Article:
Gain a broad knowledge of the period stretching from 776BC to 641AD in this wide-ranging and inclusive Ancient History degree.
You'll learn how to work with a wide range of evidence, including historical texts, inscriptions, papyri, coins, art and architecture.
You'll develop transferable professional skills through our dedicated research modules. You can also choose to study ancient Greek and Latin language, from beginners’ to advanced level.
Internationally recognised experts will teach you, and provide the opportunity to specialise in the topics relating to our research strengths.
Our areas of expertise include:
- the history of Late Bronze Age and Early Iron Age Greece
- interactions between Greeks and non-Greek ‘barbarians’
- the experiences of immigrants, women, children and slaves
- Greek and Roman religion
- Alexander the Great
- Hellenistic kingship
- the Roman Republic and the high empire
- society and culture in Ptolemaic and Roman Egypt
- Late Antiquity
- relations between pagans and Christians
- ancient literacy
- Roman Law
Your course during COVID-19
Please rest assured we make all reasonable efforts to provide you with the programmes, services and facilities described. However, it may be necessary to make changes due to significant disruption.
Given the changing nature of the COVID-19 pandemic, the commitments outlined are subject to guidelines that may be in place from time to time.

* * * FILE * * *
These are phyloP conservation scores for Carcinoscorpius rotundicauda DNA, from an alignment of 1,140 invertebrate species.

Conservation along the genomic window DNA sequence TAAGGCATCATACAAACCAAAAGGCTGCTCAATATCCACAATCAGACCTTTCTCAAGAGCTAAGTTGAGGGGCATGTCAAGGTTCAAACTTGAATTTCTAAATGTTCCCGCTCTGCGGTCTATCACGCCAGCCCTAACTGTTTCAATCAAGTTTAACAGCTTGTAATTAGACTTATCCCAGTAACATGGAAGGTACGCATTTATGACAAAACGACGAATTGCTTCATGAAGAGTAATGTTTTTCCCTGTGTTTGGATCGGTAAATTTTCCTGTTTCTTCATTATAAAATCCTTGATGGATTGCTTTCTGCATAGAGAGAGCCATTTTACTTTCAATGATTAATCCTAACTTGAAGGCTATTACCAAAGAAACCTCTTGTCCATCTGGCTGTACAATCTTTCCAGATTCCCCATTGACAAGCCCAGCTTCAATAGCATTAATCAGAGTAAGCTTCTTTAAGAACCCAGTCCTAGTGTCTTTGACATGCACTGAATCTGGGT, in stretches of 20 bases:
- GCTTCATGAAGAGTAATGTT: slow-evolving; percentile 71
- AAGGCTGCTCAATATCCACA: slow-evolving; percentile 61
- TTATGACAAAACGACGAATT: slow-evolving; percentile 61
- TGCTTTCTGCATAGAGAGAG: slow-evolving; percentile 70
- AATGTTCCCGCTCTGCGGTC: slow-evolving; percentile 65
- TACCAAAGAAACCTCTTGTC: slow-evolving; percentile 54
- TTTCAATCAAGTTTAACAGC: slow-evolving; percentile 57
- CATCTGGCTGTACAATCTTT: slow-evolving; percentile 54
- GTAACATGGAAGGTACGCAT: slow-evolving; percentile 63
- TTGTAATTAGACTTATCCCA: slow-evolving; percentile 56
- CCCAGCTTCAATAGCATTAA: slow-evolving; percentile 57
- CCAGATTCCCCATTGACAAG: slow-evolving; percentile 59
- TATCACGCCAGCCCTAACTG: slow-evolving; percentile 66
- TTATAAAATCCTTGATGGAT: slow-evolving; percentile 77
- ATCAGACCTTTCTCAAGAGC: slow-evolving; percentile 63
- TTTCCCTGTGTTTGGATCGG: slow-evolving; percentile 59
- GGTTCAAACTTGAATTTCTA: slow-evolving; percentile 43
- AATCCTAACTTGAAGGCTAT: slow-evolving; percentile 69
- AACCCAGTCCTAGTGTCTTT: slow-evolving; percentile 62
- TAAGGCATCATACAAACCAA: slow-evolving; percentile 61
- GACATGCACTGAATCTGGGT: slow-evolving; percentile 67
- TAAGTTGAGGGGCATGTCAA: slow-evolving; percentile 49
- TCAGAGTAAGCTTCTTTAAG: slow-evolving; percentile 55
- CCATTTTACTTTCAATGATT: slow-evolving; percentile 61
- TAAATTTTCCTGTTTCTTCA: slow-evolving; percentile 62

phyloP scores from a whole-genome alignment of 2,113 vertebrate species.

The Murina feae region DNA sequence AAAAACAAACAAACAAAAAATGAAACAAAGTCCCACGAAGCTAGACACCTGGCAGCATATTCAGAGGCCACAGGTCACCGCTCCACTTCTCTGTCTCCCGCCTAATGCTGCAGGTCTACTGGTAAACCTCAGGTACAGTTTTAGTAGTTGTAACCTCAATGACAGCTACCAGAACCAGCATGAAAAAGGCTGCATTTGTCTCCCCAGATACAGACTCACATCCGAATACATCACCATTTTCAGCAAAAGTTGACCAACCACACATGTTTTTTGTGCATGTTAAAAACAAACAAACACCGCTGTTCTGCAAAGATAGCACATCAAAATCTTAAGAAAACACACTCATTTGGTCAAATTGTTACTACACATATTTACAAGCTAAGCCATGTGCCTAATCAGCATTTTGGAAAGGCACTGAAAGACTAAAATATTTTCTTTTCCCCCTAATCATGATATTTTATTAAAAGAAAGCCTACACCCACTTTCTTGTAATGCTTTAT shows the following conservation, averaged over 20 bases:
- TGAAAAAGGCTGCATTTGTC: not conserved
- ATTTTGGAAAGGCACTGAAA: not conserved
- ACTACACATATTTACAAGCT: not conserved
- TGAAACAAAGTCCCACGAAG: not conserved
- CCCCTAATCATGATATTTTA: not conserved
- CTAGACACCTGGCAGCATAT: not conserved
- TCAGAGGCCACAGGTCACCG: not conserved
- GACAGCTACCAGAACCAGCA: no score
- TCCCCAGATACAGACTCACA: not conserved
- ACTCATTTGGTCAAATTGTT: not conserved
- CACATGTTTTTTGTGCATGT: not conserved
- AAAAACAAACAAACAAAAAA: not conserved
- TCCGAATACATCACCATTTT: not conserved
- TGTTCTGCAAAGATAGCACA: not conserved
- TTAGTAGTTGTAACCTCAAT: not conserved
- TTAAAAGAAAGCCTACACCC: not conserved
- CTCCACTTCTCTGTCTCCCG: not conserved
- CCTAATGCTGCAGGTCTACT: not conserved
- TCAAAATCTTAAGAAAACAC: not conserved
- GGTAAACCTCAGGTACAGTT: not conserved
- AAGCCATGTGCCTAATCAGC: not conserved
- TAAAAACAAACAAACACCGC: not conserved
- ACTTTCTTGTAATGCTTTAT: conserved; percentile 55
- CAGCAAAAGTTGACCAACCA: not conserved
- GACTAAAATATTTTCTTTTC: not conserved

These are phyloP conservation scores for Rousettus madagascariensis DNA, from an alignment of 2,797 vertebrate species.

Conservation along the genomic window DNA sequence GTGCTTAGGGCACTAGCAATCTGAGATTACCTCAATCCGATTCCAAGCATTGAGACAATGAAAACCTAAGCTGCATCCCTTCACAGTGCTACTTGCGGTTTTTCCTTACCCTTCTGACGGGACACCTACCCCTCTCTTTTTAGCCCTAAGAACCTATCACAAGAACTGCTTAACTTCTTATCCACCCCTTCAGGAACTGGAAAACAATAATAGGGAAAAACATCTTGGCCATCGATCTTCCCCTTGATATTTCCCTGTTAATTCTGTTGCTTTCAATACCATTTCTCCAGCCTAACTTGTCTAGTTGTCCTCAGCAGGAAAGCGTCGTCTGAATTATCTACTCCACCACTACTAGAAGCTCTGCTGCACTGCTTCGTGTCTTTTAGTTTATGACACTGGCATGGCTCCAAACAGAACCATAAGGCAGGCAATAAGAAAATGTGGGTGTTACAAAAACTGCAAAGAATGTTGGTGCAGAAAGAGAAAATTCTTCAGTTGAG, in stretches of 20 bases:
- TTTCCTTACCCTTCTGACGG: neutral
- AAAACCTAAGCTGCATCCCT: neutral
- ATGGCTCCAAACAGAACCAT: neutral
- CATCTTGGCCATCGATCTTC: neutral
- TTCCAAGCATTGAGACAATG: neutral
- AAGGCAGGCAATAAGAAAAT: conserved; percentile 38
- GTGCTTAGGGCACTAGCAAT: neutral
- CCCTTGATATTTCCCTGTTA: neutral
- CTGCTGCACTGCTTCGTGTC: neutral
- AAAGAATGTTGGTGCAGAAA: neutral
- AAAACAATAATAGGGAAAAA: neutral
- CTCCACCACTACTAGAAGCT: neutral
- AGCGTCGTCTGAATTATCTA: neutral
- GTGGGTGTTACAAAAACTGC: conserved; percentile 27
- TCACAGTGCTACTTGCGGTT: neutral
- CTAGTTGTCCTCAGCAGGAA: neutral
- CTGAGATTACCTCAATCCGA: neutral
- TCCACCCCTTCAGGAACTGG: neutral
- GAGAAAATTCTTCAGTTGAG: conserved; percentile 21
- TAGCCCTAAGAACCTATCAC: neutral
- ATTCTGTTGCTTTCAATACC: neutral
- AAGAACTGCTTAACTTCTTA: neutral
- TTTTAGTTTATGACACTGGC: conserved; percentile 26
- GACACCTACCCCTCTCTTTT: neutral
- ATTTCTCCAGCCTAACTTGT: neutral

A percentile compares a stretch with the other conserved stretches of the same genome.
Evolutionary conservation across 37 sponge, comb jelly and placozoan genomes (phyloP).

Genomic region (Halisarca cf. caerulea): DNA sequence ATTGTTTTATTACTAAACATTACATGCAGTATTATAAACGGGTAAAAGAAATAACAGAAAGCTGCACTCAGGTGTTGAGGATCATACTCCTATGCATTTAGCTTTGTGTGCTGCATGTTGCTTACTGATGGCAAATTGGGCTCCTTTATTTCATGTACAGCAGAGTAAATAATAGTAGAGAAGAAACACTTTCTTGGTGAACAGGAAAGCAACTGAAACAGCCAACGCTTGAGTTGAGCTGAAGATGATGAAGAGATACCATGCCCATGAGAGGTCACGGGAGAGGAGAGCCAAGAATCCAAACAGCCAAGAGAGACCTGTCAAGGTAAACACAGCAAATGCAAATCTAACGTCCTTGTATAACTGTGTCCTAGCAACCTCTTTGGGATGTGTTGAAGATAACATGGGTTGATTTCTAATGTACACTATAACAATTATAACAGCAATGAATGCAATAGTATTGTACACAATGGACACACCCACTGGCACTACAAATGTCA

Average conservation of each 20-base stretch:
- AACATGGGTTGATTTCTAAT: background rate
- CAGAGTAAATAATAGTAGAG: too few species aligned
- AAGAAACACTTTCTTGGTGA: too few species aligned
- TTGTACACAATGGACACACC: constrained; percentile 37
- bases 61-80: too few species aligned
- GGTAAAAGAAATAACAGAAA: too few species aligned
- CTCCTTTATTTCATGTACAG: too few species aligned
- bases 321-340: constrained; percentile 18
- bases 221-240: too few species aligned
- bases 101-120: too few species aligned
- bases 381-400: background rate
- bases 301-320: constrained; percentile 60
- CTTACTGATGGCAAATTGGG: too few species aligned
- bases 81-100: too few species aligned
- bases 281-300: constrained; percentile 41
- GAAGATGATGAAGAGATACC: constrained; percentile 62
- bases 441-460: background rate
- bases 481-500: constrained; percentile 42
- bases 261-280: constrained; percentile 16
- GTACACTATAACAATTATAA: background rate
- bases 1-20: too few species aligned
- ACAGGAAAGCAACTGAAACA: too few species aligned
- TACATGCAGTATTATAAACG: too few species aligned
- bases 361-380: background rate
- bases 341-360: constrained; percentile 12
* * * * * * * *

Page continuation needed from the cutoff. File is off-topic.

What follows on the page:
View our COVID-19 Study page, which gives information about your Newcastle University study experience for the academic year 2021-22.
See our terms and conditions and student complaints information
Quality and ranking
We have a long tradition of excellence in teaching, recognised in many external surveys and assessments, but also by our own students.
Our commitment to teaching quality and an excellent student experience is reflected through our results in national and international student satisfaction surveys.
Modules and learning
The information below is intended to provide an example of what you will study.
Most degrees are divided into stages. Each stage lasts for one academic year, and you'll complete modules totalling 120 credits by the end of each stage.
Our teaching is informed by research. Course content may change periodically to reflect developments in the discipline, the requirements of external bodies and partners, and student feedback.